What is your operating system?

i-74c39d69629b520dd0063a300f9c9cc7-partial_penguin.jpg

linux = smart

How many people use Windows vs. Linux vs. a Mac in working on the internet, generally? Are Scienceblogs.com readers different than the rest of the population? Are my readers different?

The following data for “The Internet” are from this source that I found via this cnet post on a recent increase in Mac market share. The data for Sb and my site are cooked up by me.






































— Internet —



—– Sb —–



— Laden —



Linux



0.80%



4.74%



5.23%



Mac



7.94%



17.14%



18.80%



Windows



90.89%



78.12%



75.95%



Wii



0



0.00%



0.01%


Clearly, there is a pattern here. Smart people (the people who read Science Blogs and, in particular, my blog) use Windows less and Linux more (oh, and Mac too).

Comments

  1. #1 Stephanie Z
    July 4, 2008

    Aw, you left off the PS3. Of course, using that or the Wii to surf is not necessarily being smart, just being willing to work at being geeky.

  2. #2 llewelly
    July 4, 2008

    well – I ran Linux for years. Then one day I found that FreeBSD’s ports system for upgrading software was easier to use than almost anything linux had at that time. The only real competitor then was debian’s apt-get – and this was way back when debian was a real bear to install, even for a geek. I figured I’d soon switch back to linux anyway, but I found my enthusiasm for changing OSes had not only disappeared, but changed into an significant antipathy – even after debian improved their install process, and after other easy-to-install linuces started offering things like portage and apt-get, I still found myself unwilling to change OSes. It was as if playing with legos had morphed into cleaning the toilet. So I’m still using FreeBSD.

  3. #3 Carl Feagans
    July 4, 2008

    I use Linux almost all the time. I only load Win XP on those occasions that I need to sync something to my Blackberry or my wife’s Motorola or when I need to use ArcGis. These are about the only Win Apps I’ve found that don’t run in Wine.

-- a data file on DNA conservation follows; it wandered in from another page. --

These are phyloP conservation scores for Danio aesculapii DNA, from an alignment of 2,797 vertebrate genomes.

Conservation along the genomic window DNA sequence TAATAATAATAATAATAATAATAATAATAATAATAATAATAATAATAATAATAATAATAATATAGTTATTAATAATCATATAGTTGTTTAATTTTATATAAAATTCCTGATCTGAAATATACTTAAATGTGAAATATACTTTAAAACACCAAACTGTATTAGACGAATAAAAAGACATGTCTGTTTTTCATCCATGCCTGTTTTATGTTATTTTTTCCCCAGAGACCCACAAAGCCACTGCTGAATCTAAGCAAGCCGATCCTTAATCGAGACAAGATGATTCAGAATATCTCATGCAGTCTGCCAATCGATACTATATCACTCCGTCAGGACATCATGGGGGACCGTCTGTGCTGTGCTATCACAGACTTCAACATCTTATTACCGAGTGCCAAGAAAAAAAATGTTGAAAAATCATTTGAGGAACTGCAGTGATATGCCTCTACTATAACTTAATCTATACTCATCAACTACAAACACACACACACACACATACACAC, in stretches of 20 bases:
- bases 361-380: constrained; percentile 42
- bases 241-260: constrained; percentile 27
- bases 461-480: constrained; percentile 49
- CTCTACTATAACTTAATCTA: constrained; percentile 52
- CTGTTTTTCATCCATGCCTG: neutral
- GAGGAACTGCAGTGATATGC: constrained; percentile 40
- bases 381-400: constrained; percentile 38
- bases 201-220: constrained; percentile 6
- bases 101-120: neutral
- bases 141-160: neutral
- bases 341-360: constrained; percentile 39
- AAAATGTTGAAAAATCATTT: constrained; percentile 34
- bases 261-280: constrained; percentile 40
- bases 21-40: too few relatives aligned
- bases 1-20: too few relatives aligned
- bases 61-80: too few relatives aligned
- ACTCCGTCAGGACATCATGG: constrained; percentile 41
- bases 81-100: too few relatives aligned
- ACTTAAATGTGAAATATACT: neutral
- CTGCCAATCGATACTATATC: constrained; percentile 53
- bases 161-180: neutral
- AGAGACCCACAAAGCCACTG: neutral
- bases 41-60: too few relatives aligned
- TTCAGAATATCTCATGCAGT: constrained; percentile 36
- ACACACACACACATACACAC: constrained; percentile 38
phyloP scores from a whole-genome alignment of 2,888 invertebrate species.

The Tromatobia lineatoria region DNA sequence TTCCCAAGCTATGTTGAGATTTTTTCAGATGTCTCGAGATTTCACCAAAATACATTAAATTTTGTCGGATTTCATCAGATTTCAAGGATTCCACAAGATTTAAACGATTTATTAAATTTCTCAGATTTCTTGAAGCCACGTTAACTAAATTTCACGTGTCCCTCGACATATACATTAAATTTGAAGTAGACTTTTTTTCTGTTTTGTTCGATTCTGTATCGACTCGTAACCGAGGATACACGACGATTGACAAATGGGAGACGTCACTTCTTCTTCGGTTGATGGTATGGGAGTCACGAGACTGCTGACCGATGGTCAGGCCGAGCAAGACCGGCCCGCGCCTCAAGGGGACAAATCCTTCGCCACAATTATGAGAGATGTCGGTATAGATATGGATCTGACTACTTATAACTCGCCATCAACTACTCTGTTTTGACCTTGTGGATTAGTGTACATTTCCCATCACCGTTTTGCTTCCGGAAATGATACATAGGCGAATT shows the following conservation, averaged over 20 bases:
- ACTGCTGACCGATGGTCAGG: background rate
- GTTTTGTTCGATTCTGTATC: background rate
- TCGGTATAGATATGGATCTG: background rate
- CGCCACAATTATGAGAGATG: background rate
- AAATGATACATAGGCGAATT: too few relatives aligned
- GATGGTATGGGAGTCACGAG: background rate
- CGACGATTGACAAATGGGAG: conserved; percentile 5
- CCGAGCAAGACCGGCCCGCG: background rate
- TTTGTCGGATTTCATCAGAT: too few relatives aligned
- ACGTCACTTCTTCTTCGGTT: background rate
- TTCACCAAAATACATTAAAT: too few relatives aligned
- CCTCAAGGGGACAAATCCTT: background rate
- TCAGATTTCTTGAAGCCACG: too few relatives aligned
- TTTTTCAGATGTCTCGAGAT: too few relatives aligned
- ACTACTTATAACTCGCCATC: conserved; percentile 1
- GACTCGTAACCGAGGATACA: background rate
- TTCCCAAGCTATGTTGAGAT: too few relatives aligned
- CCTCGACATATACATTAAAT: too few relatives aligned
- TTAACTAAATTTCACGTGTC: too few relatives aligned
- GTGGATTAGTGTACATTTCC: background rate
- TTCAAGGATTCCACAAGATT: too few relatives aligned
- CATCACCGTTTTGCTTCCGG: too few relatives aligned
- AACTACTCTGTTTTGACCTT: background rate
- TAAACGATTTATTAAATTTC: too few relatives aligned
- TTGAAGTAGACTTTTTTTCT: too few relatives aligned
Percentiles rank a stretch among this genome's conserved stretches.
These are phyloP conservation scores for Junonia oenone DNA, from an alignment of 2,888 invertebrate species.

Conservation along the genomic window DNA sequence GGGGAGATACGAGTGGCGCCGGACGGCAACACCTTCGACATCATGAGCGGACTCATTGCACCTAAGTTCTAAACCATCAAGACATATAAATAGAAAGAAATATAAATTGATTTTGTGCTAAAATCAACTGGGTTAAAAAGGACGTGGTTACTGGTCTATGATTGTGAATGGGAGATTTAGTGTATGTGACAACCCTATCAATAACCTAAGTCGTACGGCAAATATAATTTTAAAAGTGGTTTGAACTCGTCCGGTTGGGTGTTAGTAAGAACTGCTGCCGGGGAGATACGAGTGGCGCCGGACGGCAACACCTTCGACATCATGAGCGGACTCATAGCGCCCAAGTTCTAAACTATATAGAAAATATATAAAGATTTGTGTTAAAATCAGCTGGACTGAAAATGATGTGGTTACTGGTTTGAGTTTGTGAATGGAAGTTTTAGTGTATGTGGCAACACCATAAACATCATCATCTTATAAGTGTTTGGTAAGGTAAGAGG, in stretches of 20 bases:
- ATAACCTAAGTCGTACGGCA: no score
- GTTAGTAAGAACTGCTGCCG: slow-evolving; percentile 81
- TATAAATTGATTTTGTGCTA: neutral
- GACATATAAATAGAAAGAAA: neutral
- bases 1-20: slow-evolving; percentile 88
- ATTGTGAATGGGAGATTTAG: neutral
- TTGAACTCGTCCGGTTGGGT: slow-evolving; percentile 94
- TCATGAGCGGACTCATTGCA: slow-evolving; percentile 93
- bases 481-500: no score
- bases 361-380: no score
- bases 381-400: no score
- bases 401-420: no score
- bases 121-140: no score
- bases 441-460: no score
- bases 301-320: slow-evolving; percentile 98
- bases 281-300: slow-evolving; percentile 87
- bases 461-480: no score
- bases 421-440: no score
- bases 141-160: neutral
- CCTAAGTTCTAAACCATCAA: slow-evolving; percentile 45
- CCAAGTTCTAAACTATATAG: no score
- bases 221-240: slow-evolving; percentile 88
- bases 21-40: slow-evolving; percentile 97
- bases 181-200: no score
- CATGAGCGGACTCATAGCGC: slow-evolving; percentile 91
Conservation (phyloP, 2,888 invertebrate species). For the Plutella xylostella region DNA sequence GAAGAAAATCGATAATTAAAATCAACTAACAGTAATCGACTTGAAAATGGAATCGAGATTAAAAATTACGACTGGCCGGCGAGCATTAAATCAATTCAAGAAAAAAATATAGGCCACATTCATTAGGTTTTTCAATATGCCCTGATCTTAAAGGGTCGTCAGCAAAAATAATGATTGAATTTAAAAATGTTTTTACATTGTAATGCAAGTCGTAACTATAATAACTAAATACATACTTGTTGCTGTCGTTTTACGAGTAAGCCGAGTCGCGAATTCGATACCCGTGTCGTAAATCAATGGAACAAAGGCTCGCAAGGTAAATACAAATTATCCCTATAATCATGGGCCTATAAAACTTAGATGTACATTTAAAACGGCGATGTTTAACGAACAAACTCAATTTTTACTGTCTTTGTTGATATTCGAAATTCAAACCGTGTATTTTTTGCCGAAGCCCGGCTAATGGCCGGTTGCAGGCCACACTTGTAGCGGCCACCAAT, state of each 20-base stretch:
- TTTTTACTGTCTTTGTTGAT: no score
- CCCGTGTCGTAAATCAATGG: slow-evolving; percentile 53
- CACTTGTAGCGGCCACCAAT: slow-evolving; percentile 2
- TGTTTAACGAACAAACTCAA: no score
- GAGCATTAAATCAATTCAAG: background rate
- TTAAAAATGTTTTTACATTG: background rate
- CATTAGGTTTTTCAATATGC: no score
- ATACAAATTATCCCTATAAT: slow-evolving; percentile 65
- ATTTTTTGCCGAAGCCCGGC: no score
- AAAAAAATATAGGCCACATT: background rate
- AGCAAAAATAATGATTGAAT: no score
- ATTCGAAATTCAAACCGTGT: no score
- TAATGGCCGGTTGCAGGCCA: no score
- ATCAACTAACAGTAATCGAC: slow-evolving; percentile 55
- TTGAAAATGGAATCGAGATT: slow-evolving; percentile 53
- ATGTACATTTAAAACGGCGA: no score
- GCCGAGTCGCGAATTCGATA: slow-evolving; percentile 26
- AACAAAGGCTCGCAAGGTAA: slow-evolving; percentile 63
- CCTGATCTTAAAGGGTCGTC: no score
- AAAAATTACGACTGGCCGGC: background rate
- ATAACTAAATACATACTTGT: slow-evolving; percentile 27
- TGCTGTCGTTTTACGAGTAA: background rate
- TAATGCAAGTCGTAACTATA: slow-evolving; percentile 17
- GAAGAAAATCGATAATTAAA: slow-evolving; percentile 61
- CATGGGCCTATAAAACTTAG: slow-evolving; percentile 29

About a third of the time I browse Science Blogs (and others) on my Nokia N800 -but that’s Linux too!

  4. #4 GrayGaffer
    July 4, 2008

    Umm, Apple apparently now enjoys a 20% market share. (http://www.crunchgear.com/2008/04/03/apples-market-share-and-the-curse-of-success/). So I think those Windows numbers are seriously skewed. Also the total on that column is <100%.

    I wonder if the skew is because of people having to spoof their Firefox browsers to look like IE for all those lazily developed web sites out there?

    Me?

    2 Mac PowerBook Pro’s, one G4 and one Core Duo. On the latter I normally also run two XP Parallels bubbles and a Debian Linux bubble. I also run Microsoft Remote Desktop for Macs (free beta download) to access my clients’ headless XP dev machines, and VNC to access their Mac Mini.

    1 XP laptop because Parallels does not yet bridge Firewire.

    1 XP desktop. Arrived with Vista Home on it. That didn’t last long. Fortunately I was able to find all the XP motherboard drivers on the net.

    I have ditched Windows Mobile 6 on my cellphone. It sucked from Day 1, steadily got worse, and recently it has turned the phone into a $500 paperweight, less than a week after the warranty expired, and T-Mobile are not interested. So next month is iPhone and AT&T.

  5. #5 GrayGaffer
    July 4, 2008

    PS: I use all five OS’s (OSX, XP, Linux, WM6, Blackberry) for Internet Access, for varying reasons. Add the iPhone’s OS to that list when I get it. My pro-tem phone is a Blackberry, and I use that for Internet access too. I believe they have their own OS. Their browser sucks as bad as WM6′s did.